Festival Diary: Janacek Brno Festival 2020: Day 4

By Alan Neilson

Yesterday evening I had just finished writing Day 3 of the Festival Diary when I bumped into the composer Krystof Maratka, whom I had earlier seen performing his piece “Prophecy” for piano and folk instruments, which consisted of bone flutes, whistles, stones and other weird and wonderful instruments.

We had an interesting chat in which he explained his fascination with blending art music with prehistoric/folk music and also his interest in the link between astrophysics and music. I asked him if he had thought of writing an opera in which he incorporated prehistoric sounds: he had indeed, but had not fully developed the idea, as yet. He did, however, hint that an opera was in the pipeline, something which should prove to be very interesting.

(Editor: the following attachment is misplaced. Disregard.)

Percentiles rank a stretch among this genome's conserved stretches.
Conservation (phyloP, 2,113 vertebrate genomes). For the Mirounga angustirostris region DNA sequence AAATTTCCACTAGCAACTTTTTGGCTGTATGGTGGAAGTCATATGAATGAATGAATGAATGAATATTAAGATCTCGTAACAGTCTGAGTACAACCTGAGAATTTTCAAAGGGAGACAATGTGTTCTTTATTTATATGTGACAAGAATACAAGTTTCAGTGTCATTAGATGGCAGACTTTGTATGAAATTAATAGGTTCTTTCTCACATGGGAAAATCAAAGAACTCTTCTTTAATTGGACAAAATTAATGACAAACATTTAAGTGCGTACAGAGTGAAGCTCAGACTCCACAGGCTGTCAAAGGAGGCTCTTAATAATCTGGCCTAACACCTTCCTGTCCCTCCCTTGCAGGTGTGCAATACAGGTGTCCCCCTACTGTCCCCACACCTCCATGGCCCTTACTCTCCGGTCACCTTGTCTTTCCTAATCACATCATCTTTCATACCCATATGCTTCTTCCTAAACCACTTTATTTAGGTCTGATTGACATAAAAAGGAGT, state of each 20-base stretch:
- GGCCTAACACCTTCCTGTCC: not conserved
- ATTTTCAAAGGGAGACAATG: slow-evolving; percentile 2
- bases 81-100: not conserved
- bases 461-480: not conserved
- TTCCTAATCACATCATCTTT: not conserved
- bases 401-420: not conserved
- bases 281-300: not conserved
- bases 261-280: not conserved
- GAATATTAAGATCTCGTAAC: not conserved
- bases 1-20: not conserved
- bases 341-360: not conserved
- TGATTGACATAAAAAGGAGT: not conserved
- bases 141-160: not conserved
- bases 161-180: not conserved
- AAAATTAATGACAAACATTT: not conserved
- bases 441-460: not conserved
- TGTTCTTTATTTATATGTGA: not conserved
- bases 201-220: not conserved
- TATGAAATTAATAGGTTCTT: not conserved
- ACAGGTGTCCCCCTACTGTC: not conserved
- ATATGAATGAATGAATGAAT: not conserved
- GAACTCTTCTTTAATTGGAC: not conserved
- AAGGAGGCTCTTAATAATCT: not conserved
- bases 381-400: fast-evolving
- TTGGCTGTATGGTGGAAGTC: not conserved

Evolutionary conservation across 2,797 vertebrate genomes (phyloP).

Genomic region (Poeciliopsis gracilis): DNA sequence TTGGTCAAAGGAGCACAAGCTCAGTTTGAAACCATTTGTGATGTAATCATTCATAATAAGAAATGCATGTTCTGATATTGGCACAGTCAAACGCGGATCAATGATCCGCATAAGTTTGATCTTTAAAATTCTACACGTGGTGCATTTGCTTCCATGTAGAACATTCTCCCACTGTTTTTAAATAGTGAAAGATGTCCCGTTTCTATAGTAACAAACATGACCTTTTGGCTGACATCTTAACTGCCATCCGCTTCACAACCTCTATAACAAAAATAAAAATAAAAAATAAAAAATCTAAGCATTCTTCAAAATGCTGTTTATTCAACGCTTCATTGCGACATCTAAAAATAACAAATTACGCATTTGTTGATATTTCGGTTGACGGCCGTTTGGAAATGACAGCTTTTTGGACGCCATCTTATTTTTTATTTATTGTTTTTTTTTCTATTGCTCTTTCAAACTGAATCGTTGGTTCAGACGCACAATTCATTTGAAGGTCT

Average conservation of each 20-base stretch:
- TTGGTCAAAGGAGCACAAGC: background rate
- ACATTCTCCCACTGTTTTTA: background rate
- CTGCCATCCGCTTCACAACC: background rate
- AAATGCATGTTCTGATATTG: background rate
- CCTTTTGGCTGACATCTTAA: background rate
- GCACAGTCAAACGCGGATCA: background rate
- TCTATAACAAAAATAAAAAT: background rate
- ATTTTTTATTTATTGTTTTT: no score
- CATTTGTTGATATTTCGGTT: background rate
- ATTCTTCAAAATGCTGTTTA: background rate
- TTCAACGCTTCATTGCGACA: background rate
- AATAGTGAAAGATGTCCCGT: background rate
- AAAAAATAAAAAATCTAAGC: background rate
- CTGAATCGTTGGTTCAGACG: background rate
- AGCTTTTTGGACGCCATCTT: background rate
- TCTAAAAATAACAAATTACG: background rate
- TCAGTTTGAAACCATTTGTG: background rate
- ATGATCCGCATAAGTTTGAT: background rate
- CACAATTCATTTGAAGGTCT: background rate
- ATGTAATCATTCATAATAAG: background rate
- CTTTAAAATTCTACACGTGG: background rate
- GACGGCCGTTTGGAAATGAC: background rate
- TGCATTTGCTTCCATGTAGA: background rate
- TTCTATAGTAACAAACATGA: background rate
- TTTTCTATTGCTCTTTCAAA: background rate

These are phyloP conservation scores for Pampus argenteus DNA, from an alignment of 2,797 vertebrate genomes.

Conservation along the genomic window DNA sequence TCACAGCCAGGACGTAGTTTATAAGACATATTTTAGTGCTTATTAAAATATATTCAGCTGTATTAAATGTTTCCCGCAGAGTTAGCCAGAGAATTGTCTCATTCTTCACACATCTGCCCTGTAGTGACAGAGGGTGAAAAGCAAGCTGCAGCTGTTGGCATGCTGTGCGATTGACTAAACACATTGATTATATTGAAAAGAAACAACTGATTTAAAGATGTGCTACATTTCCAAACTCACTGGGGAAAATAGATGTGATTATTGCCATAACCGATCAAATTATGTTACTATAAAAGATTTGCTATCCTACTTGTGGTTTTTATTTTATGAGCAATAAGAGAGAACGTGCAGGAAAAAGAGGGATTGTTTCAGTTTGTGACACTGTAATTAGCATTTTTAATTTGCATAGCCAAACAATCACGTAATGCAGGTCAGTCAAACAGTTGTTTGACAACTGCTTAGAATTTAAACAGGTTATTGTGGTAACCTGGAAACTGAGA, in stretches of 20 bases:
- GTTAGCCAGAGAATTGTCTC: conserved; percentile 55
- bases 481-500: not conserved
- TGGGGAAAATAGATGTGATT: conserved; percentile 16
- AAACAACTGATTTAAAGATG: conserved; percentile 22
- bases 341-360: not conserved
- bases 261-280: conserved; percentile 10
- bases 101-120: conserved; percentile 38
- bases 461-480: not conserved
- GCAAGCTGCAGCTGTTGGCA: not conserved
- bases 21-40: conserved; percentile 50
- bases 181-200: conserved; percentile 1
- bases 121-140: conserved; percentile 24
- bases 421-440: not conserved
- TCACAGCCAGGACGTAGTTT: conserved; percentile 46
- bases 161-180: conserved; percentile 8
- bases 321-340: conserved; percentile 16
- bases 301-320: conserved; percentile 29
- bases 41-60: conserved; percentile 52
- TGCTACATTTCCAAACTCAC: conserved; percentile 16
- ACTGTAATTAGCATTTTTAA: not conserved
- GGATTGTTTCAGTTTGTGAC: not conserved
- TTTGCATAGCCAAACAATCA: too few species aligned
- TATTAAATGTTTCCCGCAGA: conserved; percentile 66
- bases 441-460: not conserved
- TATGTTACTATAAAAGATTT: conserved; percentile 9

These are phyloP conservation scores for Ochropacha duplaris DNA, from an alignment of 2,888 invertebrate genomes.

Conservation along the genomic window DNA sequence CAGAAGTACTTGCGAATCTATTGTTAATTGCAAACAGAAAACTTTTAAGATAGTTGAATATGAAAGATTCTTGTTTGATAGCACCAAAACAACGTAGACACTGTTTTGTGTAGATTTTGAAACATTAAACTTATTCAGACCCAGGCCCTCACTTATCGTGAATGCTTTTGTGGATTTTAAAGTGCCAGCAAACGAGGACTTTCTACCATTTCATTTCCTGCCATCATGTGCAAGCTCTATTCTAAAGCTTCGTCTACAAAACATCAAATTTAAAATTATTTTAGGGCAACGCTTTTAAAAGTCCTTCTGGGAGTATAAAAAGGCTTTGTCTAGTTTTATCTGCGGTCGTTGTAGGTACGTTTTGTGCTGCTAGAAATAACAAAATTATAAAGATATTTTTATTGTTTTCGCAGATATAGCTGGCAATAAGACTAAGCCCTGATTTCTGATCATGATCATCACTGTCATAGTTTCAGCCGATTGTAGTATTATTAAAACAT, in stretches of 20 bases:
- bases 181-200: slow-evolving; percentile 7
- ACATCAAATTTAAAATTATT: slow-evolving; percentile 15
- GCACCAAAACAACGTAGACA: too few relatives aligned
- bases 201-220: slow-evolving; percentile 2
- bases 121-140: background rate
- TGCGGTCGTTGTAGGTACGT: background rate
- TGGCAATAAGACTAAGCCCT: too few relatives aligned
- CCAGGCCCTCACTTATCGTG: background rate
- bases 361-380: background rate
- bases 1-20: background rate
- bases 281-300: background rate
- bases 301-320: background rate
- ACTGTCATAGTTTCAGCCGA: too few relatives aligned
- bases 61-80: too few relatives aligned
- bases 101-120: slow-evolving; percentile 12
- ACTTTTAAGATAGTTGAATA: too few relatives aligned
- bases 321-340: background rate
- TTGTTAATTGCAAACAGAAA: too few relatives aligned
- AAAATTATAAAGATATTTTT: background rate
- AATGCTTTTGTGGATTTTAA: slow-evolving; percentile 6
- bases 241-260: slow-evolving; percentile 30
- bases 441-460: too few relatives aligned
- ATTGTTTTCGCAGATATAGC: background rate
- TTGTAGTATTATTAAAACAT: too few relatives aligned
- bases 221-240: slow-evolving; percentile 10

Because of the cancellation of “The Cunning Little Vixen” the day was a little flat. So I took the opportunity to visit Janacek’s grave which is situated in the main cemetery a few kilometers outside the centre. It certainly did not stand out, dwarfed by the surrounding memorials, and took some time to find. It consisted of a single off-white stone rectangular column with his name, dates of birth and death and a musical quotation from “The Wandering Madman.”

Later I took a tour of the fabulous Maher Theater in which “The Cunning Little Vixen” was premiered in 1924, and where the composer’s body was laid before being taken to the cemetery. The above photograph shows the theatre bathed in red light, a protest against the government’s measures to stop the virus, which are negatively impacting the theaters.